It would be noteworthy if Elmore Smith was merely the player who held the Los Angeles Lakers’ glamour position between Wilt Chamberlain and Kareem Abdul-Jabbar. If his journey traversed from a solid NBA career to a fan favorite because of his culinary skills, that would also be a fascinating tale. Put those two stories together, and it begins to take on epic status.
But as it turns out, those two facts only begin to scratch the surface of Smith’s extraordinary rise (literally) from a 5-foot-11 high school freshman to a 7-foot junior trying out basketball for the first time.
How does a late bloomer become the bridge between two of the most legendary big men in the history of the NBA? It started with a nudge from a high school administrator.
Elmore Smith had the humblest of beginnings for a pro athlete
After a pair of growth spurts took Elmore Smith from 5-foot-11 to 7-feet, he was subtly encouraged to try out for the basketball team at Ballard-Hudson High School. The principal told Smith that he’d ban him from campus if he didn’t go out for the team. According to the Louisville Courier Journal, Smith thought his presence was more about the show than anything else.
“I didn’t even know how to dribble, and I wasn’t clumsy or anything; it’s just that I hadn’t ever done it before. They kept me around because I made the layup line look good.”
Smith tried to enlist in the military three times while in high school just to get away from home. After being threatened with jail time (he wasn’t a candidate because he exceeded the height limit), Smith ended up at Kentucky State, where he developed into a force. While leading the program to back-to-back NAIA national titles, he averaged 20 and 20 for his career. Yes, 20.6 points and 22.2 rebounds over three seasons. His 799 total rebounds in 1970–71 remain the all-divisions national record.
The school may have been off the beaten path, but Smith put himself on the map.
Smith heads to Buffalo before a career as ‘the next guy’
The fledgling Buffalo Braves won just 22 games in their inaugural season. With the third pick in the 1971 NBA Draft, they grabbed small-college sensation Elmore Smith. Despite the steep jump in competition, the 22-year-old handled himself well, averaging 17.3 points and 15.2 boards per game as a rookie. He was second to Portland’s Sidney Wicks in the Rookie of the Year voting.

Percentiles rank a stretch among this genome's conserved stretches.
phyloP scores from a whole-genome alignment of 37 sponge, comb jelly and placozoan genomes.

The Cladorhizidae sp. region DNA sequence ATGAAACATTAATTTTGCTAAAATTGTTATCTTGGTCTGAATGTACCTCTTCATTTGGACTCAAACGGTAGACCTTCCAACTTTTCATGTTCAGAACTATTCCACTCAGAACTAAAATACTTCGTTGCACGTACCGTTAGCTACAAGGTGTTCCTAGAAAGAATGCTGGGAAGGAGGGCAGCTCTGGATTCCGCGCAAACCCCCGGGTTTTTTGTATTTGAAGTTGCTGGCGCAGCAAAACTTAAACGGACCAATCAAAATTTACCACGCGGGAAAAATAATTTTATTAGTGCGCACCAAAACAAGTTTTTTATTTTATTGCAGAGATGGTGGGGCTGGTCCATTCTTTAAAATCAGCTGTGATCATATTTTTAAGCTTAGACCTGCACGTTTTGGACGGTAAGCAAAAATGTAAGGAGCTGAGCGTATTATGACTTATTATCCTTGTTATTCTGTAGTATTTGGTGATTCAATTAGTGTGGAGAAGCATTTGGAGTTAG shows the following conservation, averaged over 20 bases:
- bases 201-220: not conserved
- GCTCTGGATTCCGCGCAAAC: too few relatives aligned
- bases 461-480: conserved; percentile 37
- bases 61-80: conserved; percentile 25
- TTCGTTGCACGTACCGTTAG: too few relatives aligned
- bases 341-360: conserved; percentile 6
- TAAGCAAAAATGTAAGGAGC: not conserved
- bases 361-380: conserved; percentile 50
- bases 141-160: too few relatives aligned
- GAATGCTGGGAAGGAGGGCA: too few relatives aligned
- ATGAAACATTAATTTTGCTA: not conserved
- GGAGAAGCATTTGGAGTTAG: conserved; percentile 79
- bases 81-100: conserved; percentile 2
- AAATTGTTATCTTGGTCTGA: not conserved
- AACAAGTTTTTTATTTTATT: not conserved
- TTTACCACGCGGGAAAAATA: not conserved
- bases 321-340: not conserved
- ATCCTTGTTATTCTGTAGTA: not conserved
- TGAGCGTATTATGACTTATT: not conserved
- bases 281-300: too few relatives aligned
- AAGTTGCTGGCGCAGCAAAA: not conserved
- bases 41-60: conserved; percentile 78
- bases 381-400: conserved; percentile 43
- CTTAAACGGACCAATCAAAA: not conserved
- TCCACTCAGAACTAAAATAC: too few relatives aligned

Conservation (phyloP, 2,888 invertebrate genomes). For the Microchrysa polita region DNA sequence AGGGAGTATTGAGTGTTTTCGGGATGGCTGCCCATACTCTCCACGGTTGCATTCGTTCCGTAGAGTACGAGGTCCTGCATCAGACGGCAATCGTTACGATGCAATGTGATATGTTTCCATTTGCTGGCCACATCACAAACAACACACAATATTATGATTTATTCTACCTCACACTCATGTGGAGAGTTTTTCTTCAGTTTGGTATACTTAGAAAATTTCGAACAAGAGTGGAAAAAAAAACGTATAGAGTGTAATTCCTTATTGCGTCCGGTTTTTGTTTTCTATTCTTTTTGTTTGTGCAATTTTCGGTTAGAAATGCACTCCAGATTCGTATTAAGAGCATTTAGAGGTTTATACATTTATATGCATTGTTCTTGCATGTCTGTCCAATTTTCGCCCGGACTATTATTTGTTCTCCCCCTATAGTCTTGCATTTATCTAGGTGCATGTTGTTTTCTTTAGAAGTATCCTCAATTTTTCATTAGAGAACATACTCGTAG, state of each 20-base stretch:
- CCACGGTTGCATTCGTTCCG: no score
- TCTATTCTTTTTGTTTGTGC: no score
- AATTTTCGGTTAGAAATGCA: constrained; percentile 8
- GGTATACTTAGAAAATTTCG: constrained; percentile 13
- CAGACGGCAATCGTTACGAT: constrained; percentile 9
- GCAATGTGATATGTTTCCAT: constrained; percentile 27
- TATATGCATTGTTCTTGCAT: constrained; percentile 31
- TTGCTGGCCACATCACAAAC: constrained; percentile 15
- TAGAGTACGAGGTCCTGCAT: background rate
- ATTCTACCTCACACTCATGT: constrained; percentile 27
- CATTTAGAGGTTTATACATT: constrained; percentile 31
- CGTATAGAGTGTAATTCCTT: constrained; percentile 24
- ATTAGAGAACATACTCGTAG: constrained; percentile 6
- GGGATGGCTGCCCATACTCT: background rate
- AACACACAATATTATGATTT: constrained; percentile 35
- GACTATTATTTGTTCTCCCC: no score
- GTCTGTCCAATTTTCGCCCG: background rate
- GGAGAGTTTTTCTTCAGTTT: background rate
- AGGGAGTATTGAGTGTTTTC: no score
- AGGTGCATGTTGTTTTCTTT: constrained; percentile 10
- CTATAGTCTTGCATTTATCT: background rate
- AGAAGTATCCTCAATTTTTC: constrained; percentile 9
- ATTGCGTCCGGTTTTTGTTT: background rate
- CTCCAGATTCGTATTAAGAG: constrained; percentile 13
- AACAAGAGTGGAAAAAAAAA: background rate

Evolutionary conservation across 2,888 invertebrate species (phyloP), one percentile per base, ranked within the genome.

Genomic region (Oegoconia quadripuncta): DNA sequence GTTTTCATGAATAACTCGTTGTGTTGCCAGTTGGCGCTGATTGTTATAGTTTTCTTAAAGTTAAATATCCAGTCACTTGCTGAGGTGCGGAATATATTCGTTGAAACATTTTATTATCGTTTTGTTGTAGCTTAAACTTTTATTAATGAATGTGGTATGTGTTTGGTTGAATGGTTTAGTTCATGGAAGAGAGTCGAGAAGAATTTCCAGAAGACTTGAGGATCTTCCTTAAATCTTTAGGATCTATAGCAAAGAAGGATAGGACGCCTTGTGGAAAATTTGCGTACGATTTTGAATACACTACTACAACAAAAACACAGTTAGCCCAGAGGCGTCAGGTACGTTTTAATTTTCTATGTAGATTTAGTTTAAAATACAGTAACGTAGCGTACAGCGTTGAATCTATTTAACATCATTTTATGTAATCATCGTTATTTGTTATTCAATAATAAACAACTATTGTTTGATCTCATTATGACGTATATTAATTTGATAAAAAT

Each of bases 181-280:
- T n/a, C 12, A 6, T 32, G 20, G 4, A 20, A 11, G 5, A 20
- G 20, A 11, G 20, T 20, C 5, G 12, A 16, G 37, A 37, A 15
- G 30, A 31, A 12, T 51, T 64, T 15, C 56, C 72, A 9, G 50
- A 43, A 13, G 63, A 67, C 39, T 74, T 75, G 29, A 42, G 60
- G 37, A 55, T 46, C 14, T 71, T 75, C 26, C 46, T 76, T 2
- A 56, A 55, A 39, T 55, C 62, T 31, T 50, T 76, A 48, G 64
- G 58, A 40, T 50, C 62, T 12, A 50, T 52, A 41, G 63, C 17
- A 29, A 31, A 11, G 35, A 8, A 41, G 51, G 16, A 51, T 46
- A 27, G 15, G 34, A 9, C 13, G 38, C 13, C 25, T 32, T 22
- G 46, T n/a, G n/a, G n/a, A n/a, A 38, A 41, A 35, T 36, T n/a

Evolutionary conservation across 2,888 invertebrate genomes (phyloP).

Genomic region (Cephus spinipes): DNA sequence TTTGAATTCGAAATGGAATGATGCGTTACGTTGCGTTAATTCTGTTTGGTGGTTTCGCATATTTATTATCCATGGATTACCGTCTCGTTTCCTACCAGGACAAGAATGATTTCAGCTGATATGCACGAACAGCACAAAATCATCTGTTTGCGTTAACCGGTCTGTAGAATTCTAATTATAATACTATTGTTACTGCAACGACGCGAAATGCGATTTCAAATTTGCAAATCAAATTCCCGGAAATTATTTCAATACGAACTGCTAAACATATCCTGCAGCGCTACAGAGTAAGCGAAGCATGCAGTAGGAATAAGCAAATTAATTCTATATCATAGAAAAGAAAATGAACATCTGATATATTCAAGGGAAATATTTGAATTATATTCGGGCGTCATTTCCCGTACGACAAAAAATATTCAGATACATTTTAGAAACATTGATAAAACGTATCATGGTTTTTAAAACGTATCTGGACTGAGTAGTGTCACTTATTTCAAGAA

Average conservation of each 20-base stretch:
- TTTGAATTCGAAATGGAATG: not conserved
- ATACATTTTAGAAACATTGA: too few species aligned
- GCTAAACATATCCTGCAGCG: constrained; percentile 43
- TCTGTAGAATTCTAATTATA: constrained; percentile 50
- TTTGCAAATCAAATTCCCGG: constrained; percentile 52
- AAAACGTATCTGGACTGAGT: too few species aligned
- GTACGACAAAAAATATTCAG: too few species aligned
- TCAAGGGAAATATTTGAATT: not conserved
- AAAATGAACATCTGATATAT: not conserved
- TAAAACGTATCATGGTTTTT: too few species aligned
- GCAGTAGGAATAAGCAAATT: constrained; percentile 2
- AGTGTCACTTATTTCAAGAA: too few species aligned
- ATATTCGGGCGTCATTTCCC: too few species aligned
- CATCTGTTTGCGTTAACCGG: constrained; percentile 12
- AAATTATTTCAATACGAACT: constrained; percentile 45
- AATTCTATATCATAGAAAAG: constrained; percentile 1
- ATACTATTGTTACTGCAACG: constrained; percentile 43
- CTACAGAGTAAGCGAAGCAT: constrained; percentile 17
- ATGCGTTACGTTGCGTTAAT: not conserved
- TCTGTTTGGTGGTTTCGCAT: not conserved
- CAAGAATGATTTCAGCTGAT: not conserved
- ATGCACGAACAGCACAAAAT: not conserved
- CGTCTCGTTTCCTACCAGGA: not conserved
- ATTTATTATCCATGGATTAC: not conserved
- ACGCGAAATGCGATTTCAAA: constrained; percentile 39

In September 1973, Smith went to the Lakers in a trade. But instead of pairing with Chamberlain as a huge power forward, he wound up replacing Wilt in the middle. Chamberlain jumped to the ABA, Jerry West was ailing, and a Laker powerhouse was about to come crashing down.
His first season in LA was also the first season the NBA tracked blocked shots. In an Oct. 28, 1973, game against Portland, Smith set the bar high. His 17 blocks that night. That record remains intact after nearly 50 years.
Two years after arriving in LA, Smith was part of one of the most significant NBA trades ever. Kareem Abdul-Jabbar forced his way out of Milwaukee, and Smith went to the Bucks to replace yet another legend. Smith recalls Kareem having the same problem he had with the Lakers.
“I didn’t have the talent on the Laker team that I had in Milwaukee. That’s why in Milwaukee, that first year we made the playoffs, and Kareem had to get used to the guys that I was playing with, so they didn’t make the playoffs that year.”
Knee injuries cut Smith’s career short. But he became a Cleveland institution.
Elmore Smith discovered the proper sauce
Traded to the Cleveland Cavaliers in 1977, Smith finished his career there. He called it his best NBA experience and settled there in retirement. He started serving his signature barbecue sauce to friends while still playing. They encouraged him to broaden his audience.
He began selling his sauce in 2006, both online and at Elmore Smith’s Smokehouse Restaurant inside Cleveland’s Rocket Mortgage Fieldhouse. Per Ex-NBA, the recipe was decades in the making. Holding back on the vinegar made the difference.
“I’ve been making barbecue sauce since I was 16. For years, I just made it for family and friends, but so many people said they loved it that I figured I’d get it out there into the public.
“I’m telling you; people really love it. They clean us out every game, and you wouldn’t believe how many people say, ‘This is nothing like arena food.’”
Elmore Smith will be back in Kentucky in September 2021 for his induction into the Kentucky Sports Hall of Fame. Another ingredient to add to the sauce of a remarkable journey.
Statistics courtesy of Basketball Reference.